What To Remember When Hiring Christmas Temps
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Do you increase your workforce for the Christmas period?
Approximately a third of retailers increase their workforce for the Christmas period. Because some employers can be in a rush to hire staff as quickly as possible, employment regulations and basic details can be unintentionally overlooked.
When hiring employees for the festive months ensure that you are clear and open about;
- That they are being employed on a temporary basis;
- •What they should expect regarding the hourly rate of pay;
- The hours they will be expected to work;
- The need for them to be flexible to meet business needs.
If you discuss any of the above, it is always valuable to follow it up with a letter so that both parties are clear on what was agreed.
Employee v Worker?
It is essential to specify what type of employment status is being offered. There is a difference between someone who has a contract as an employee as opposed to a worker who is employed on a casual basis.
An employee will have additional legal rights, and there are mutual obligations between them and the employer. For example, an employer has the duty to provide work, and the employee commits to complete it.
However, if workers are employed on a zero hour contract/casual basis, then they are entitled to refuse the shifts that are being offered, and the employer is not obliged to offer a set amount of hours per week.
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The Contract of Employment
When employing a temporary member of staff, it is vital that the contract clearly reflect this and you will need to include a clause that states the temporary position does not guarantee a permanent role. However, if there is a fixed term contract in place and there will be work available past this date the contract can be extended.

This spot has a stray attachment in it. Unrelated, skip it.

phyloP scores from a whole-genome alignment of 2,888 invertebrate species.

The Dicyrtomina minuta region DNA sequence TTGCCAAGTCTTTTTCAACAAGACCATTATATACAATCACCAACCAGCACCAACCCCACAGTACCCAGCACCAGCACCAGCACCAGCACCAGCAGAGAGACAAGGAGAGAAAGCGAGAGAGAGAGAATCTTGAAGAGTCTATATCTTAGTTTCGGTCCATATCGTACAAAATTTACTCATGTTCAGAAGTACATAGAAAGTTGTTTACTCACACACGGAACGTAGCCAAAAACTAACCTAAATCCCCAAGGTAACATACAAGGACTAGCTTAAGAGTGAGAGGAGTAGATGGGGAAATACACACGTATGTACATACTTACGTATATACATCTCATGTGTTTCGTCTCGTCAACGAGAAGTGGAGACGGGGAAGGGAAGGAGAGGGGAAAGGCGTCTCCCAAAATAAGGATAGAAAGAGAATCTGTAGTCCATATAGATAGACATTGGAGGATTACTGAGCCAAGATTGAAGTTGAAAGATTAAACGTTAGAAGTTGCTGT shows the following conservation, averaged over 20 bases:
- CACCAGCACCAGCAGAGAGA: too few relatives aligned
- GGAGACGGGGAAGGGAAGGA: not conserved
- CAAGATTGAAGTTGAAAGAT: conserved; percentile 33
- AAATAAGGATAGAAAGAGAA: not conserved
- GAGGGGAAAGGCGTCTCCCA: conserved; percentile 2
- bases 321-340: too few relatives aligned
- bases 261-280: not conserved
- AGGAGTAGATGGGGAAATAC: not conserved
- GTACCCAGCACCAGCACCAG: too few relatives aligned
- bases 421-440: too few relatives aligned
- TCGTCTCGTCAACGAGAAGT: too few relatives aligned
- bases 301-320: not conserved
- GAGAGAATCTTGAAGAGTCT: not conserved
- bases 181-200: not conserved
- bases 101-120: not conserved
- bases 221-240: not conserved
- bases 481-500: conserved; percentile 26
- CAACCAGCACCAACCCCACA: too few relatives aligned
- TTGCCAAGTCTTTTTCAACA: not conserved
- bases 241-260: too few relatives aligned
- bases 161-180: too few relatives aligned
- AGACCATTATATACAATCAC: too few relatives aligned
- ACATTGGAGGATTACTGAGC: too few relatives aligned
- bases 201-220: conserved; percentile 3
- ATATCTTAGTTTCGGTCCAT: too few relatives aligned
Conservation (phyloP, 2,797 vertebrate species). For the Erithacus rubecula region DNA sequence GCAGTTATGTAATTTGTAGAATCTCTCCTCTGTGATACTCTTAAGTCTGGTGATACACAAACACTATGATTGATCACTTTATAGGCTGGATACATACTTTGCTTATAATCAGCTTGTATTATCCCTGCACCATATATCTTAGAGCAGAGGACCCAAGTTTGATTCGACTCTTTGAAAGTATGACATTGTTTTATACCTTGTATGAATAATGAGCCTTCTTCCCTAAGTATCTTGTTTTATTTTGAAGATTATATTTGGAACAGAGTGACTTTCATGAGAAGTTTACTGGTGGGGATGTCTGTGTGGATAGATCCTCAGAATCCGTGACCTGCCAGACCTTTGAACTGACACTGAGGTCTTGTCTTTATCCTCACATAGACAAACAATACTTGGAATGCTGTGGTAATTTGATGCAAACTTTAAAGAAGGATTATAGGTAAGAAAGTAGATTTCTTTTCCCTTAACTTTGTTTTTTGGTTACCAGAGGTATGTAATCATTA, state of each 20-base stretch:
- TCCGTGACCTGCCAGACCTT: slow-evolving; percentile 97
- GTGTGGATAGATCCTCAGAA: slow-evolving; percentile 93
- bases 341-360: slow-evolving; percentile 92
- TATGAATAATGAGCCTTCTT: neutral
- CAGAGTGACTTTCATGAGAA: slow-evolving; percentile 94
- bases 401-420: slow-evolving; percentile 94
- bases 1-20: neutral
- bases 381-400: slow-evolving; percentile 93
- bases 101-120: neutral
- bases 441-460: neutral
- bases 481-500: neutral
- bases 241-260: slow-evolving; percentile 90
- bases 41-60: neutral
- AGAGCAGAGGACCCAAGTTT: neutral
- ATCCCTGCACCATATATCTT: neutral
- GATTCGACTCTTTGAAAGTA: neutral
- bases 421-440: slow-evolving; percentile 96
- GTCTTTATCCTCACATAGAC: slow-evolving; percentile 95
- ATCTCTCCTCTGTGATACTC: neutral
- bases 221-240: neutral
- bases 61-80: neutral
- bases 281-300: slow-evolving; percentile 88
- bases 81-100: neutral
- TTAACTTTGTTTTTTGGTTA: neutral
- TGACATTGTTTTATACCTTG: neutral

If a fixed term contract is being offered to consider whether or not to insert a break clause. This will impact dismissing an employee without giving notice. If you do include a break clause will need to state the minimum notice period you will be giving a member of staff.
When looking to extend, it would prove more beneficial to review and make the changes earlier rather than later. Otherwise, an employee could leave the Company having fulfilled their obligation resulting in the business having to recruit more staff.
A temporary contract allows for more flexibility compared to a permanent contract of employment, as they may be required to work short notice if it becomes particularly busy. You will need to state this in the contract.
Temporary workers also can accrue a holiday entitlement so it would be advisable to state in the agreement that they cannot take holidays during periods where it is likely to be busy.
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What employers need to remember
- Make sure the terms of employment contract are clear. If they are temporary, the contract needs to say this.
- Zero hour workers have the option to refuse work
- For temporary staff, ensure that you state in the contract when they cannot take their annual leave.
- If you’re looking to extend a fixed-term contract, give yourself enough time before the end date.
- If the business wants to employ a temporary member of staff in a permanent capacity, both parties must agree to the terms in writing.
Even if the business are only looking to hire a small number of temporary employees, it is vital to get the details in the contract right. You should be clear about the employment status you are offering, with clear contractual obligations, for example, the need to be flexible to accommodate a busy festive period and not take any holidays during certain times.
If a Company is looking to employ staff for a fixed term, be sure to include this in the contract so that there is no guarantee or obligation for you to provide work past this date. Also, including a break clause with the minimum notice period and as long as this is followed, it will enable an employer to terminate a contract before the fixed term date.
About the author
James is on the Business Development & Account Management team at Neathouse Partners and regularly posts articles surrounding issues in HR & Employment Law, including case law & legislation updates. If you have a particular issue you would like addressed, feel free to drop James an email, and he will be happy to offer his assistance.
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